Protesters rally against Republican Gov. Scott Walkers budget proposal outside the state capitol in Madison, Wis. Both parties have made the fight a national referendum.
Union officials in Wisconsin are calling for thousands of ballots to be immediately impounded and recounted following the revelation that a county clerk’s computer error tipped the state Supreme Court election in conservative Justice David Prosser’s favor.
“The mysterious, and arguably timely, discovery of ballots on a personal computer appears to be the latest example of Governor [Scott] Walker and his friends unfairly using the levers of government to silence Wisconsin voters,” Christine Lamitina, a spokeswoman for the Service Employees International Union of Wisconsin, said in a Friday statement.
SEIU has organized a series of protest for later Friday afternoon and is prepared to support legal action, if necessary.
“Following what can only be described as a midnight or sneak attack where Governor Walker summoned his friends to help him eliminate collective bargaining rights for nurses and teachers, this is yet another reminder of the lengths this administration will travel to side with partisan politicians and corporate donors rather than Wisconsinites,” Lamitina said.
The statement is an example of the heightening intensity surrounding the usually sleepy state Supreme Court elections that played out Tuesday and ultimately became a referendum on the Republican governor’s move to curtail collective bargaining rights for state workers.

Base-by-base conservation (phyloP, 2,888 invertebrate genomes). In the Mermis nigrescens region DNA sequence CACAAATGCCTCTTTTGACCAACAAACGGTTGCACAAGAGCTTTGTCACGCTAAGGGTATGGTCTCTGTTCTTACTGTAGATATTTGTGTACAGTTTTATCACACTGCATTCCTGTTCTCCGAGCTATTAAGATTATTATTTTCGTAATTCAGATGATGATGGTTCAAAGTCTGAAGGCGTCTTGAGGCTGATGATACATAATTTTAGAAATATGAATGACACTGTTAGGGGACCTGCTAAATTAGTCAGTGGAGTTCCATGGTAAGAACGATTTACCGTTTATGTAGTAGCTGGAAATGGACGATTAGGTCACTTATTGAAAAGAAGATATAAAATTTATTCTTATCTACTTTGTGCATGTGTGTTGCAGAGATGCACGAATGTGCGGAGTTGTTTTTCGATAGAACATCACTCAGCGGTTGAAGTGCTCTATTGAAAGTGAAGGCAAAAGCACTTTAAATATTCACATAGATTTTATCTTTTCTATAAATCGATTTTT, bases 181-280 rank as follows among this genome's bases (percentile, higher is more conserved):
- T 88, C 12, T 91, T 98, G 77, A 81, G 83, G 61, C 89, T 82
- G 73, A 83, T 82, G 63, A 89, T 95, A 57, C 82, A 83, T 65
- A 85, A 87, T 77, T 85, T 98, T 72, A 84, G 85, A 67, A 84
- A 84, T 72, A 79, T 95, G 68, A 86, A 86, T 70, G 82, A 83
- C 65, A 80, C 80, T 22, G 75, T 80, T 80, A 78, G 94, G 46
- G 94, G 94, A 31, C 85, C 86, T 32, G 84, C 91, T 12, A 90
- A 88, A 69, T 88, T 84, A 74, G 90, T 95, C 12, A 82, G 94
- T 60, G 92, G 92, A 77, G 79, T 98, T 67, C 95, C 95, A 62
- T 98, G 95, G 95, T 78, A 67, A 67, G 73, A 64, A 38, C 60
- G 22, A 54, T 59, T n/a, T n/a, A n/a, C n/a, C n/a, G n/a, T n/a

“I’m thankful that this error was caught early in the process. This is not a case of extra ballots being found. This is human error, which I apologize for,” Nickolaus said, according to the Milwaukee Journal Sentinel.
“Our members will be mobilizing for 4 p.m. actions at the County Courthouse in Waukesha and the Capitol in Madison, we will continue to mobilize for ongoing actions. We will also be supporting any legal actions and challenges,” SEIU Vice President for Politics and Growth Bruce Colburn said in a statement provided to Roll Call on Friday afternoon.
The Supreme Court contest could decide the balance of power on the state’s high court, on which conservatives now hold a 4-to-3 majority. A Prosser loss would give liberals the majority.
Given the size of Prosser’s current lead — roughly 7,500 votes in a contest that drew 1.5 million ballots — a recount, or a series of legal challenges, is likely.
On January 3, Sen. Kirsten Gillibrand, D-N.Y., raises her right hand as her son Henry messes up her hair while Vice President Joseph R. Biden Jr., delivers the ceremonial swearing-in in the Old Senate Chamber. Gillibrand's other son Theodore, lower right, looks on.
Each year since 1990, CQ Roll Call has reviewed the financial disclosures of all 541 senators, representatives and delegates to determine the 50 richest members of Congress. This year's report, derived from forms covering the calendar year 2012, shows it took a net worth of $6.67 million to crack the exclusive club.